Most new or untested directors will balk at that, but it’s true. Well, sort of. Good drama is hard, shite drama… not so much. With good drama you need to understand the actors and their processes, know about and plot the change in character objectives, super objectives and arc, understand and utilise pacing and timing and subtlety and inflection. With bad drama you just hand the actor a script and say “just do what it says on the page.” Aka the George Lucas style of directing. And like the aforementioned bearded wonder, the films you direct suffer as a result. You only have to look at the turgid excuse for a romance in “Attack of the Clones” to see where I’m going with that.

"No, it's because I'm so in love with you... myeh myeh myeh.." Fuck off.

“No, it’s because I’m so in love with you… myeh myeh myeh..” Fuck off.

“Oh, but it’s a genre film” I hear these directors cry. “It doesn’t matter here!” I call bullshit on that. Think about it- okay, we’re accepting of badly written and performed melodrama in a space opera or a slasher film but isn’t it better when the drama isn’t so ham-fistedly scrawled and portrayed? “Attack of the Clones” is fucking terrible dramatically, but just look at the series’ high point in comparison. “The Empire Strikes Back” is a space opera with special effects and battle scenes, larger than life characters and almost soapy melodrama- but in this case it works. It’s written (or should I say re-written, since Lawrence Kasdan kept throwing out Lucas’ original dialogue) and performed with an appropriate truth and honesty which, regardless of the genre you’re working in, is the sort of dramatic level to aim for.

Shitty drama and its bedfellows, poor writing and turgid acting, are not acceptable even in the straight to video, low-expectations-because-it-stars-Hayden-Christiansen, bargain bucket, 2 for £10 shelves in HMV. Strive for better in your work. You might not always be able to nail it due to budget or decisions outside your control but you owe it to yourself to try.

A director needs to embrace drama in every script and every film, no matter what the genre tropes or set pieces. If all you focus on is the action scenes or the blood-and-guts murders, the film won’t have the dramatic weight to engage your audience properly. So if you’re a director, aspiring or otherwise, don’t neglect the drama.

Unless your work does sit on the “Adult” shelf, in which case drama, the script and the acting are the least of your worries…



Highs and Lows

May 26, 2013

You may have noticed I haven’t blogged in a while. And if I’m honest, laziness and being too busy is only a part of it. If you’re expecting actual directing advice today you might as well just hold off til later in the week (I’ve got a nice little post lined up on drama and its place for the genre director). Until then, you’re getting something a little more personal and nigh-on bugger all to do with directing.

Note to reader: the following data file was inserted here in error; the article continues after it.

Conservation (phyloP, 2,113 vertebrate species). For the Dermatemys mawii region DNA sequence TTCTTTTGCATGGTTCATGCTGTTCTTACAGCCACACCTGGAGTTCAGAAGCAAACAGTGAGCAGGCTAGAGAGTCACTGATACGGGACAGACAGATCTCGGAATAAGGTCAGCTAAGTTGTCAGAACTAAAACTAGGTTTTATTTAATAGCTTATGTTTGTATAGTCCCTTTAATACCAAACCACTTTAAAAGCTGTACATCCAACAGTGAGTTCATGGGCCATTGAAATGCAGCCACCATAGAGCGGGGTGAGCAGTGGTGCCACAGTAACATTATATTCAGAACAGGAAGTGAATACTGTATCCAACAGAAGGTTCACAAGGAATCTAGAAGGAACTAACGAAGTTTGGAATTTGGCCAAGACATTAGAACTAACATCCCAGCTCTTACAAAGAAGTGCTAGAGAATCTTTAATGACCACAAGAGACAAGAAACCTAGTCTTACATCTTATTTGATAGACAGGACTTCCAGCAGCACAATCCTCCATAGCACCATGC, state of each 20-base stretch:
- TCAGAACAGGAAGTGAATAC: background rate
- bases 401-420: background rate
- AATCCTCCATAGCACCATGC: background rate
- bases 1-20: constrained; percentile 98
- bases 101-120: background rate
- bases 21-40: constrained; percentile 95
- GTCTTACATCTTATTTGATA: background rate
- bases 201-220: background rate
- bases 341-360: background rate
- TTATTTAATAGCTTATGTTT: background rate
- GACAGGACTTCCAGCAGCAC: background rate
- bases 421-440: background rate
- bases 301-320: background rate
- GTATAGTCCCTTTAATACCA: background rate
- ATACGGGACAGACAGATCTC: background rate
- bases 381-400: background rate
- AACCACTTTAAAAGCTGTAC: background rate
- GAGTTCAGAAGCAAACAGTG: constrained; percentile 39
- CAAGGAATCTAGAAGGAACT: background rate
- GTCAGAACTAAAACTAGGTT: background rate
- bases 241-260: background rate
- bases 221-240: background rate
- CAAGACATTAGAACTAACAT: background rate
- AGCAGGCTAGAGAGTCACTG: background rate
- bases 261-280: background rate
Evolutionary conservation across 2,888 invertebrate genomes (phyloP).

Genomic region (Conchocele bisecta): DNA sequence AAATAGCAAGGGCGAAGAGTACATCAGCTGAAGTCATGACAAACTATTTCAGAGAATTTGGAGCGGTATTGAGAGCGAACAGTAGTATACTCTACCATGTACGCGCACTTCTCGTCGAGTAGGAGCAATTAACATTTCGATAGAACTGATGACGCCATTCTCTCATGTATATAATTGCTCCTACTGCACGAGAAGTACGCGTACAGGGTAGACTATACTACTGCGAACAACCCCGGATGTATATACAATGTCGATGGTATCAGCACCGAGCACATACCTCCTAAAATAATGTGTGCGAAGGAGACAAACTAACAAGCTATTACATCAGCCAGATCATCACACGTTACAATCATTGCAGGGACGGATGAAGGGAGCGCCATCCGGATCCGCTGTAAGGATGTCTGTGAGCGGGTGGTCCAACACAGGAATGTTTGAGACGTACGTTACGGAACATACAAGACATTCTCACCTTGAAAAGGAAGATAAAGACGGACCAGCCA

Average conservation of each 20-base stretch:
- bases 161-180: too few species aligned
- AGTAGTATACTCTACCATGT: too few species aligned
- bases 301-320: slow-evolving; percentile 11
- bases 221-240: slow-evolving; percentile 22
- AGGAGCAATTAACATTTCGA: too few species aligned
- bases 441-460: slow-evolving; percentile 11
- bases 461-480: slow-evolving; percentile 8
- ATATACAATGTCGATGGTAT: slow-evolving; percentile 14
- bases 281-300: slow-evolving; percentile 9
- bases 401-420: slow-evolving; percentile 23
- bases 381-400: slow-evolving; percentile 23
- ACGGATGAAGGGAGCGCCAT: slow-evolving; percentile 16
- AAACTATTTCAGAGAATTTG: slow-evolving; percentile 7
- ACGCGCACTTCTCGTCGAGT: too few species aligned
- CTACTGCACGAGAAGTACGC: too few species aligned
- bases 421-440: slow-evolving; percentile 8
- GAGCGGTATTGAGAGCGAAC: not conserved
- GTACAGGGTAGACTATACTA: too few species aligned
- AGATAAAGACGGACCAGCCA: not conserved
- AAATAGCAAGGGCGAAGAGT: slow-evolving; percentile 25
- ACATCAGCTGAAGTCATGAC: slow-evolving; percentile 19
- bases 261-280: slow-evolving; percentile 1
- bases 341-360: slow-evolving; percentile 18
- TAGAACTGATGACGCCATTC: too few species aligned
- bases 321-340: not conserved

I’ve been depressed recently. I bring this up not only to explain the lack of updates (which only three people probably read anyway) but also because if you’re an aspiring creative, some of this might apply to you too.


First, a bit of background. I started suffering from depression in my early twenties. Like most people in their early twenties I had no idea what I wanted to do with my life. I hadn’t gone to university like all my friends and kinda felt pressure to do so and choose a career path. Throw in the death of a friend and some problematic relationship choices and you have a recipe for 20-something angst. It had never been officially diagnosed, but I’m pretty sure I’ve always been bi-polar (meaning prone to mood swings and manic depression rather than being attracted to male and female polar bears) since I was a kid, something that really didn’t help.

I eventually got over the worst of it not through therapy or medication but by looking at the things that triggered these episodes and overcoming my own insecurities over them. But I still get recurring episodes, nearly ten years later. And more often than not, they’re career-related. Or more accurately, lack-of-career related.

This recent one was triggered by the idea that I might be doing this all wrong. I’ve been trying to break into directing for years, but haven’t got there. Yet I see other people make inroads into their dream career and it becomes depressing at my lack of progress. Even more so if their target career is also in directing because if they’re succeeding where I’m not then I must be doing something wrong. And have been doing something wrong since 2007 when I graduated.

Six years in the wrong direction. Quite a depressing thought. Couple that with a lot of recent paid gigs falling through and clients taking the piss with work and it was quite the trigger.

Fortunately I’m somewhat analytical by nature and it’s made me think things through a bit. I’ve always blamed the multi-ball juggling of day-job-to-earn-cash, video-production-work-to-earn-better-money and trying-to-direct-drama-to-get-noticed as reasons for my failure. But it should be no surprise that all that is just an excuse, no matter how truthful. The real reason is because I’m not really trying. I’ve coasted through all the major academic scenarios in my life, never tried that hard and still done well. I’ve always believed in myself, but I’ve always just let things happen because in the past, they just have.

And in this highly competitive game, that attitude doesn’t get you very far.

I need to put a renewed effort into things. I need to direct some distinctive shorts- action or sci-fi or… something. I need to direct some stylish promos or music videos to make me a solid hire for production companies or agents. And I need to start treating all this as a professional career and start earning a proper living from it- at the moment I rely on crappy day jobs because my standards are way too fucking low.

And on that note, I’ll leave on the wise words of that oracle of all wisdom and great decision-making, Charlie Sheen: